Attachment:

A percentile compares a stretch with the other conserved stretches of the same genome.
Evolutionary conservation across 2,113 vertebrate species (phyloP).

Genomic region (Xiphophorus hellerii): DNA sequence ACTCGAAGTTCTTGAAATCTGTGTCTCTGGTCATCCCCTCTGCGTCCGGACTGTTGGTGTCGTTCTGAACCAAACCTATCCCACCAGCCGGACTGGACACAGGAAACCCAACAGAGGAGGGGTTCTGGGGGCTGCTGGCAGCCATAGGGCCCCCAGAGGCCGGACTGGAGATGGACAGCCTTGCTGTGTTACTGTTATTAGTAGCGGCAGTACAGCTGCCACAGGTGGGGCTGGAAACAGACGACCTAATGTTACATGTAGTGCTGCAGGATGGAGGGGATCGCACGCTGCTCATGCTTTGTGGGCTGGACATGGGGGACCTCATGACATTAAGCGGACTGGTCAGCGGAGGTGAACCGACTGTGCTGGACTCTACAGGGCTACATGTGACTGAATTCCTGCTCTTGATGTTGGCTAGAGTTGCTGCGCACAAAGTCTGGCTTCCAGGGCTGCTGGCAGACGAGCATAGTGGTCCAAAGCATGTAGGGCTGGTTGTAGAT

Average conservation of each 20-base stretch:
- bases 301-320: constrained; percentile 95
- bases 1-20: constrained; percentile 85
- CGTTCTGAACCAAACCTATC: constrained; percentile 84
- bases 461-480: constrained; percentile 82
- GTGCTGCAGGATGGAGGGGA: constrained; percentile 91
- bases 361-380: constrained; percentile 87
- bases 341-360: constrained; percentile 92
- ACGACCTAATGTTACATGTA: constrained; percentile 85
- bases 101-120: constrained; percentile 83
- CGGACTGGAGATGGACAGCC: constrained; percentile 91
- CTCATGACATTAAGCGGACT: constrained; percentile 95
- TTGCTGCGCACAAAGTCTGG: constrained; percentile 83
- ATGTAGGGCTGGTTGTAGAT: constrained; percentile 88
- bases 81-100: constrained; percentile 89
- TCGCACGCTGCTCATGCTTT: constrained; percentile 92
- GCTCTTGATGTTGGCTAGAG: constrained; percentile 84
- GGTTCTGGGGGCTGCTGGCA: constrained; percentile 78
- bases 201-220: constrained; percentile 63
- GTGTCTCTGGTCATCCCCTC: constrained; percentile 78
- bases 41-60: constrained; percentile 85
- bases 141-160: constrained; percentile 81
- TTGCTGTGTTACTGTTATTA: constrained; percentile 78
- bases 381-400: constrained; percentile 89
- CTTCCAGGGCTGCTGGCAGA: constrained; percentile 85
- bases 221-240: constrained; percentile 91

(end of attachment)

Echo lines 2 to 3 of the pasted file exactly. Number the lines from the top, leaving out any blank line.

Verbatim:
Evolutionary conservation across 2,113 vertebrate species (phyloP).

Genomic region (Xiphophorus hellerii): DNA sequence ACTCGAAGTTCTTGAAATCTGTGTCTCTGGTCATCCCCTCTGCGTCCGGACTGTTGGTGTCGTTCTGAACCAAACCTATCCCACCAGCCGGACTGGACACAGGAAACCCAACAGAGGAGGGGTTCTGGGGGCTGCTGGCAGCCATAGGGCCCCCAGAGGCCGGACTGGAGATGGACAGCCTTGCTGTGTTACTGTTATTAGTAGCGGCAGTACAGCTGCCACAGGTGGGGCTGGAAACAGACGACCTAATGTTACATGTAGTGCTGCAGGATGGAGGGGATCGCACGCTGCTCATGCTTTGTGGGCTGGACATGGGGGACCTCATGACATTAAGCGGACTGGTCAGCGGAGGTGAACCGACTGTGCTGGACTCTACAGGGCTACATGTGACTGAATTCCTGCTCTTGATGTTGGCTAGAGTTGCTGCGCACAAAGTCTGGCTTCCAGGGCTGCTGGCAGACGAGCATAGTGGTCCAAAGCATGTAGGGCTGGTTGTAGAT